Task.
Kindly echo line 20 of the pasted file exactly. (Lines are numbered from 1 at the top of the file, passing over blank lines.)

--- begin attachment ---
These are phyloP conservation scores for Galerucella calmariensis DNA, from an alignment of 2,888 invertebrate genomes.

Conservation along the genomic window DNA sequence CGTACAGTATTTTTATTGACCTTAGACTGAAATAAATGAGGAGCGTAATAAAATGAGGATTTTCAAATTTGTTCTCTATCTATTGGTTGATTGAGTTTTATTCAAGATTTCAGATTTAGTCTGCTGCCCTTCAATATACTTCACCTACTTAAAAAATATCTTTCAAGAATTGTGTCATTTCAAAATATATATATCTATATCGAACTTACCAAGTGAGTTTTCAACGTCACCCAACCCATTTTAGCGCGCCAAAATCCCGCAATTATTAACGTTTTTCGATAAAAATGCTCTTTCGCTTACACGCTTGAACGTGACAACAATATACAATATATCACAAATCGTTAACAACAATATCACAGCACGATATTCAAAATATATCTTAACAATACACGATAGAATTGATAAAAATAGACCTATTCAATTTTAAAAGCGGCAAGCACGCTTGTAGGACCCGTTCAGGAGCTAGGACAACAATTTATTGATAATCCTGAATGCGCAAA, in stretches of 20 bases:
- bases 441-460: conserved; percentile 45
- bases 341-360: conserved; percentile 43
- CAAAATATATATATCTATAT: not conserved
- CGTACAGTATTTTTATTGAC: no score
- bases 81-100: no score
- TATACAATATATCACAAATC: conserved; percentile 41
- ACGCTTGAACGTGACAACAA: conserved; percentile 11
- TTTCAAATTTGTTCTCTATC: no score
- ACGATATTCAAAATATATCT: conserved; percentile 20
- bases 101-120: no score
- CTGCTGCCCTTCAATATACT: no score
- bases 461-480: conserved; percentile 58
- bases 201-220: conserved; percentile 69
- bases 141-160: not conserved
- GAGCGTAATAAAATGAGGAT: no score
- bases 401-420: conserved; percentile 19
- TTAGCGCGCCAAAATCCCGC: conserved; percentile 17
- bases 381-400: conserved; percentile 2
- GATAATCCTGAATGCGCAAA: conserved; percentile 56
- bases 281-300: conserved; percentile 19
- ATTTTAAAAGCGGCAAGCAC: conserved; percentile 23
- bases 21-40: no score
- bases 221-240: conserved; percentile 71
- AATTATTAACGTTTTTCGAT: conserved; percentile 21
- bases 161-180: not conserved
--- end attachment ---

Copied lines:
- bases 381-400: conserved; percentile 2